….then you can tell a story. Due to the corona, travel habits are currently somewhat limited. Nobody knows at the moment where you can travel to, except maybe in your own country. What could be more obvious than telling the audience an imaginary journey? Combined with culinary delicacies from different countries? That would be one idea to entertain the audience!
First we visit a farmers’ market in America: Here you can buy vegetables, meat, cheese and all kinds of other products of the farmers in a colourful and cheerful hustle and bustle. The distinctive market bell sounds and you can hear a farmer laughing loudly. Maybe because one of the little piglets has escaped – or because the farmer from the neighbouring stand has landed with his backside in the water trough while trying to catch it again?
Then there is “falafel“: fried balls of pureed beans or chickpeas, herbs and spices, which are especially popular as a snack. Falafel belongs to all cuisines of the Near East, South Asia and North Africa. Falafel is also considered a national dish in Israel and is prepared by all inhabitants of Israel, regardless of ethnicity, origin or religion. Or perhaps “Tzatziki” from Greece? Tzatziki is served as a typical cold starter with bread and is part of the mezedes (starter plate). It is often served with meat dishes such as gyros or souvláki and consists of yoghurt (with 10% fat), cucumber, olive oil and garlic.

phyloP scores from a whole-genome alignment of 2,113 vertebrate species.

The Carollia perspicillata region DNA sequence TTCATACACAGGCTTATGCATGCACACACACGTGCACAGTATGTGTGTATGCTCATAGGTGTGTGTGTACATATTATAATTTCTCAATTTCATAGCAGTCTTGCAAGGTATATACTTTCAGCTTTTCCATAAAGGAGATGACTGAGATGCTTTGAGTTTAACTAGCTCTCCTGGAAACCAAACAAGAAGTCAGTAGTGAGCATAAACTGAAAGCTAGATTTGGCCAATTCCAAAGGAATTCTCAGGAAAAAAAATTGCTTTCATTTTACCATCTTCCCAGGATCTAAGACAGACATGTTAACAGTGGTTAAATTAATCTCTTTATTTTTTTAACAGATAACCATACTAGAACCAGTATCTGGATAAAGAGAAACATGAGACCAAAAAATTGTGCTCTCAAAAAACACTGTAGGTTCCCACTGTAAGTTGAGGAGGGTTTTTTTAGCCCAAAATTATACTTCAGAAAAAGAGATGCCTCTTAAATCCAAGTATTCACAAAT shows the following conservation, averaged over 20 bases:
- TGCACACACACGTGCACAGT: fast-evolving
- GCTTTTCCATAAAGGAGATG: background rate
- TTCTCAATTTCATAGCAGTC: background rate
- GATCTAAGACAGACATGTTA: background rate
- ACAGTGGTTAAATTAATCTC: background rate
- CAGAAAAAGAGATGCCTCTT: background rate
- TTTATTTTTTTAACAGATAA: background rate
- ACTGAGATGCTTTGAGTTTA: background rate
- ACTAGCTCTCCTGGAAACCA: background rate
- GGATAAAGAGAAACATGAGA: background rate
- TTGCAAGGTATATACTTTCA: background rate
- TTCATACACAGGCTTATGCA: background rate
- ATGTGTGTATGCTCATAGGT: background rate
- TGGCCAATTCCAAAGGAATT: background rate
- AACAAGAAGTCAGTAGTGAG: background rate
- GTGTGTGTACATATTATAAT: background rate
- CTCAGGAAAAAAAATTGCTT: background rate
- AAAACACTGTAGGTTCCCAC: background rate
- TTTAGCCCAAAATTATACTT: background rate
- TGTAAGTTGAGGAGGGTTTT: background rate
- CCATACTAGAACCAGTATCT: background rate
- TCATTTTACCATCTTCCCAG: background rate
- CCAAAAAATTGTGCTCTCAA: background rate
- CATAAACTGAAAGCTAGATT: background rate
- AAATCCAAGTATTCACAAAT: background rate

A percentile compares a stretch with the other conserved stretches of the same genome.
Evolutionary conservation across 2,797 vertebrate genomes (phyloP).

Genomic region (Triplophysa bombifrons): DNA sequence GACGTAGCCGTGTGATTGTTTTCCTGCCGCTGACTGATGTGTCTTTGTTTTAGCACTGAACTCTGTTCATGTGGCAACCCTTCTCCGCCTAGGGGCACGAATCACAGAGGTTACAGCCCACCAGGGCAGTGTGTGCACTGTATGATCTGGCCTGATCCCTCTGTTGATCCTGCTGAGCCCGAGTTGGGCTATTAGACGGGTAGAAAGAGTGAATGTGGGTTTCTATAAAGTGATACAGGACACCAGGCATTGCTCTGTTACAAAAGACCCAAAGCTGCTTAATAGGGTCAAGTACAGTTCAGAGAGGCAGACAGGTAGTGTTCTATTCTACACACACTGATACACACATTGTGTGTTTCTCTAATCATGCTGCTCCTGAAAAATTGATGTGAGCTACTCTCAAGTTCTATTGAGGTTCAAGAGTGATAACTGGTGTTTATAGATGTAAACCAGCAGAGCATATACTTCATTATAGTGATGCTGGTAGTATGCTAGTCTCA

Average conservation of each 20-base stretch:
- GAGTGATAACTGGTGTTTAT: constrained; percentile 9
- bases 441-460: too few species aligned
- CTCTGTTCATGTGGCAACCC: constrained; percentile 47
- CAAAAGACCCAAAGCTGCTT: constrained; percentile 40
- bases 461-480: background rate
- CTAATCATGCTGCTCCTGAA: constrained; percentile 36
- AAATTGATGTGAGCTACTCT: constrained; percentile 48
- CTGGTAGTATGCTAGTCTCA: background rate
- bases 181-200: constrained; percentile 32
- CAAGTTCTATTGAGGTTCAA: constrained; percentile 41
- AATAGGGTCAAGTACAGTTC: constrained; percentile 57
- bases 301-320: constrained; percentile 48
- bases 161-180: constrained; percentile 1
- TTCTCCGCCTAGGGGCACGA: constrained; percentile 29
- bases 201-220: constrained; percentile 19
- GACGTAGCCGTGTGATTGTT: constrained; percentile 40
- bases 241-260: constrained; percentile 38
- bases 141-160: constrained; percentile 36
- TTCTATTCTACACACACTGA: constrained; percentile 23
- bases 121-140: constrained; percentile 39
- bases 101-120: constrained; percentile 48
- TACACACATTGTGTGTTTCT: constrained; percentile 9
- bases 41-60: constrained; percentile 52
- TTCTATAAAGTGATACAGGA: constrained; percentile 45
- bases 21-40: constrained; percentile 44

Do you know for example “Flamiche“, a culinary speciality made of cheese and eggs from the region around the village of “Dinant” in France? Or do you serve a complete French gourmet menu with “Menu gastronomique“. The piece consists of nine sets divided into three courses – three starters, three main courses and three desserts. You can let the audience vote which combination of starter – main course and dessert to play.
For dessert, the music from the “Augsburger Tafel-Confect” of 1733 will be heard, a collection of songs from which music should be played for dessert, in contrast to the table music for the main course. Best served with it is “Peche Melba“, a dessert that Auguste Escoffier dedicated to the singer Nellie Melba, who was a guest at the Royal Opera House in London from 1892 to 1893. Escoffier created this dessert by placing poached peaches on vanilla ice cream, served in a swan carved from a block of ice. The swan referred to Wagner’s opera Lohengrin, in which Nellie Melba shone.
And because we are already in England, we make a side trip to Ireland and visit the place “Tullamore“. Here the famous Irish whiskey Tullamore D.E.W. has been distilled for over 200 years. This is worth a good sip!
Those who prefer non-alcoholic drinks can order “Gelato con Caffe” and have two flies on one bill: speciality from Italy, composed by a Japanese.
Everything that has to do with eating and drinking can be found under the tag of the same name “Eating and drinking“. If you know of other works on this topic, please let us know by sending an e-mail to firstname.lastname@example.org. Have a good trip!